Queenslanders should forget about travelling to NSW and remain safe within their own state, says Premier Annastacia Palaszczuk.
While reaffirming her stance that she would slam the borders shut should community transmission of coronavirus break out in Sydney, Ms Palaszczuk says Queensland is the only place to be.
"I would advise Queenslanders at the moment not to travel to New South Wales," Ms Palaszczuk told reporters on Tuesday.
"Now is not the time to leave Queensland; now is the time to stay in Queensland."
Her advice comes as Queensland again recorded no new positive COVID-19 positive, with just five active cases across the state.
Victoria's situation continues to escalate with 4775 active cases following 384 new cases overnight.
Prime Minister Scott Morrison cut short his planned tour of Queensland on Tuesday to return to Canberra for crisis talks about the deadly outbreaks in the southern state's nursing homes.
NSW recorded 14 new cases overnight.
Even though Queensland has so far been able to stymie the spread of coronavirus, Ms Palaszczuk said they are prepared for any outbreak through worst-case scenario testing.
The testing includes all emergencies services and health professionals.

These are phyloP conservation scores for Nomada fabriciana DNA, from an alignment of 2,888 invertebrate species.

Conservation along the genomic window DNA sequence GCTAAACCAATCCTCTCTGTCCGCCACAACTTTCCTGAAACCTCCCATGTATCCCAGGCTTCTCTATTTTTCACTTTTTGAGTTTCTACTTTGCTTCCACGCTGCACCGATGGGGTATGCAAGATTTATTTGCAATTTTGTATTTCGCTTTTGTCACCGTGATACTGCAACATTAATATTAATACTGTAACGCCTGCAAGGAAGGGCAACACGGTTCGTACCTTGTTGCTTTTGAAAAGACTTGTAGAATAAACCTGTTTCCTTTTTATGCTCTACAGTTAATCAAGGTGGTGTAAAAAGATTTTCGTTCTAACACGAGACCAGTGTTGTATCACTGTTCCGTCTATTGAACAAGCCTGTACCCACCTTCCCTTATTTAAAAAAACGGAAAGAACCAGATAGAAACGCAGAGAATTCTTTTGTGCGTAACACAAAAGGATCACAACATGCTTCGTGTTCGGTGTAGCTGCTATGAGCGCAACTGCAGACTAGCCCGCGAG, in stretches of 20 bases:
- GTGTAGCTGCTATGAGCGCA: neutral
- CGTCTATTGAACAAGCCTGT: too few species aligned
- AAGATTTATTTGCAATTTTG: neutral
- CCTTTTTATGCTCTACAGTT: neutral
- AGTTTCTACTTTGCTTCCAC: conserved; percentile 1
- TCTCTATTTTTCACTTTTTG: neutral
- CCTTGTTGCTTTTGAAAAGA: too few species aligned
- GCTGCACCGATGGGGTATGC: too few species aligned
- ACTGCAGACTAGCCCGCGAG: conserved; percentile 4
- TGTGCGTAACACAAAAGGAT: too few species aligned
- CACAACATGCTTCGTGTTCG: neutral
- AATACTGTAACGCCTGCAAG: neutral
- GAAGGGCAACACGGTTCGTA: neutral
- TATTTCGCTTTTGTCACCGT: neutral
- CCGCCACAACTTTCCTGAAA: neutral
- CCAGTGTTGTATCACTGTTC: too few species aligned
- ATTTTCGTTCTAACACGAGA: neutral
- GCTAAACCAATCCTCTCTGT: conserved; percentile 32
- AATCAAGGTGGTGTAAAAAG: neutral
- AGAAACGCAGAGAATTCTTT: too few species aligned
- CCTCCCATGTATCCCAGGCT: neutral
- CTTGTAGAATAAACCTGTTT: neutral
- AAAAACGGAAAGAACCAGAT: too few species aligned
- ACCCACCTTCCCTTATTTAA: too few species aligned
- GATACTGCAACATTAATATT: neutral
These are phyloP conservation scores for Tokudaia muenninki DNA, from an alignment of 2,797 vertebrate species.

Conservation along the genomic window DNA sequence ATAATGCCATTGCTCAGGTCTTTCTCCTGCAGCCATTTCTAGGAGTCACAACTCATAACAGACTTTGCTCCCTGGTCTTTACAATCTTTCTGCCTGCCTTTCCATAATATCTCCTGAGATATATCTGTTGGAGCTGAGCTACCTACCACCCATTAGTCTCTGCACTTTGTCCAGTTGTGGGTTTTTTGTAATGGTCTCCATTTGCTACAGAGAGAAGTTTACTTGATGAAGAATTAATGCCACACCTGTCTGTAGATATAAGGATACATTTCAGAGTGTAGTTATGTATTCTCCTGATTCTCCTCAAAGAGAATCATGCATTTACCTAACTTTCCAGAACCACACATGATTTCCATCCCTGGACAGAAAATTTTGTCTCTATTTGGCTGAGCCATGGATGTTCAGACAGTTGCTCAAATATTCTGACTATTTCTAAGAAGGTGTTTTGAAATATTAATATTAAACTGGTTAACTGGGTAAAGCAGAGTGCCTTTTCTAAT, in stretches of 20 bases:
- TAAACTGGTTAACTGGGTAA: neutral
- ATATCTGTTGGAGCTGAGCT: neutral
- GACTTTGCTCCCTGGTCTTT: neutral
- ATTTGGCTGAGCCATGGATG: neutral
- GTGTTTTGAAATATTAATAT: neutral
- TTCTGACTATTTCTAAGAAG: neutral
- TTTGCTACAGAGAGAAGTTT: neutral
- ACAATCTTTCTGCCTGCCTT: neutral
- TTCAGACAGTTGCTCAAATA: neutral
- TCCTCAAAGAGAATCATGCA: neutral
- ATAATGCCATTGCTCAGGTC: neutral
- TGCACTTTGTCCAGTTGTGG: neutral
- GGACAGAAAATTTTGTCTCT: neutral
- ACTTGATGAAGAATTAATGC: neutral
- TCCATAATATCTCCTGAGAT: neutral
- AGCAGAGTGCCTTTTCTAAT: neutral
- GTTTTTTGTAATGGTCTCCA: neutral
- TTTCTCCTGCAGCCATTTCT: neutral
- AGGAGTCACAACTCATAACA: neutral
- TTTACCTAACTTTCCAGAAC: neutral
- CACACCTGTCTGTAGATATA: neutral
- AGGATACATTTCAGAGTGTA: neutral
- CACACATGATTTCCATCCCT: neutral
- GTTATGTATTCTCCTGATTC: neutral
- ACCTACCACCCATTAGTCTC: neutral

"We're always constantly making sure we're ready, just like we do for cyclones and floods, we always get together all of our key agencies to make sure they are prepared," she said.
"It is a huge job for our police, emergency services, SES and, of course, our health professionals.
"Every single week, we are looking at our plans, we are monitoring and we are always making sure we are ready."
Queensland's borders remain closed to Victorians and anyone who has visited declared hotspots in NSW.
However, police have still turned some 650 people away at the border and 10 arrivals at Gold Coast Airport.
Ms Palaszczuk said she is surprised people are still trying to enter the state when they are clearly ineligible.
"People should use their common sense, and they just shouldn't do it (try to enter the state)," she said.
"The rules are tough and they are being enforced."
Australian Associated Press